Diary

China is Not a Free Market

China has constructed an apparent free market which has attracted investors from around the world. The Shanghai skyline is a brilliant testament to the opportunities available in China, however its glare can obscure the risks of investing in a Communist-ruled regime.

The stock markets Beijing allowed to be built may work when everything is perfect, but once problems develop, they turn out to be merely alluring and carefully-painted images of free market exchanges, just as the Shanghai Stock Exchange (pictured) resembles an elaborate but fictional electronic game.

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Shanghai Stock Exchange (Photo credit Art Harman)

A free market, and in particular, market exchanges, require complete transparency, a free flow of information, and freedom of action by investors.

China is now censoring the internet of some information about the crash, and downplaying and hiding other news.  Words describing the “Black Monday” crash have now joined the unabridged-dictionary-sized list of banned words on China’s largest search engine, Baidu. The regime is also bullying journalists for their reporting on the crash.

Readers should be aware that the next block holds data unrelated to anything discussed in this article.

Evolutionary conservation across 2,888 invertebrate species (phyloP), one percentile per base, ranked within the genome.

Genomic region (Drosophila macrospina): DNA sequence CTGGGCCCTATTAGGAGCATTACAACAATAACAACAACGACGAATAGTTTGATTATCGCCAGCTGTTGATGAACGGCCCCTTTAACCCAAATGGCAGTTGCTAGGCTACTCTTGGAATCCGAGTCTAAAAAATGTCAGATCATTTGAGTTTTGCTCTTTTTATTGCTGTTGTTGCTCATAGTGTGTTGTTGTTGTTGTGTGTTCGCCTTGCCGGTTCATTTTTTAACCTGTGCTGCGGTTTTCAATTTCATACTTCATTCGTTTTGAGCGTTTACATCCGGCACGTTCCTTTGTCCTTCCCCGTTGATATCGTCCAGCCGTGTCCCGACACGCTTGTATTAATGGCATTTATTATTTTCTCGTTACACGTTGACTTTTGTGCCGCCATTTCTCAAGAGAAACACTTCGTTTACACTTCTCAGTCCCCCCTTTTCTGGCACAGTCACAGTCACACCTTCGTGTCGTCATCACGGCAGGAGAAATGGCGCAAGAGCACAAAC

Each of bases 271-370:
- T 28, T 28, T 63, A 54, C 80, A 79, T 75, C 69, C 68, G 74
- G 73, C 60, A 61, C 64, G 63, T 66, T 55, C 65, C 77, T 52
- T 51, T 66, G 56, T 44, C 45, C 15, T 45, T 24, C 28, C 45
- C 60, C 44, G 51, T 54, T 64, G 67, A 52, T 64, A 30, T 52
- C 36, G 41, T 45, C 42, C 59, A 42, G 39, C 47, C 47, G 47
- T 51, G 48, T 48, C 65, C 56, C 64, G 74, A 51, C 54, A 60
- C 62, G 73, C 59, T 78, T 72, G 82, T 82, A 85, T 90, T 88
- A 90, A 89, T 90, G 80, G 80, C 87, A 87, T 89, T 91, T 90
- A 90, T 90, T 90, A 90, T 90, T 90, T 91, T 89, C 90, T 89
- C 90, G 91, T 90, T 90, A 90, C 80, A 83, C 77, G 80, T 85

A free market requires the free flow of information.

In July, Beijing prohibited shareholders holding more than five percent in a company from selling shares for six months, and banned new IPOs.

A free market requires that investors have the freedom of action necessary to protect their investments.

Investors have never trusted economic statistics dispensed by Beijing, and have been forced to build their own picture of the economy by tracking imports and exports, sales in China by western firms, housing sales, and other metrics. China’s great bubble was not accurately reflected in Beijing’s public statistics.

A free market requires transparency and honest statistics from the government.

China had the opportunity to show the world that it would abide by the accepted and expected rules of the free market before and during their crash. They took instead the road of statist control and censorship.

The lesson from China’s crash is simple. If you invest in China, do so with the knowledge that when push comes to shove, or if the rule of the Communist Party appears threatened, they will follow a predictable Communist-style model where the state may deprive you of the information you need at the moment you most need it, and then block your actions to protect your investments.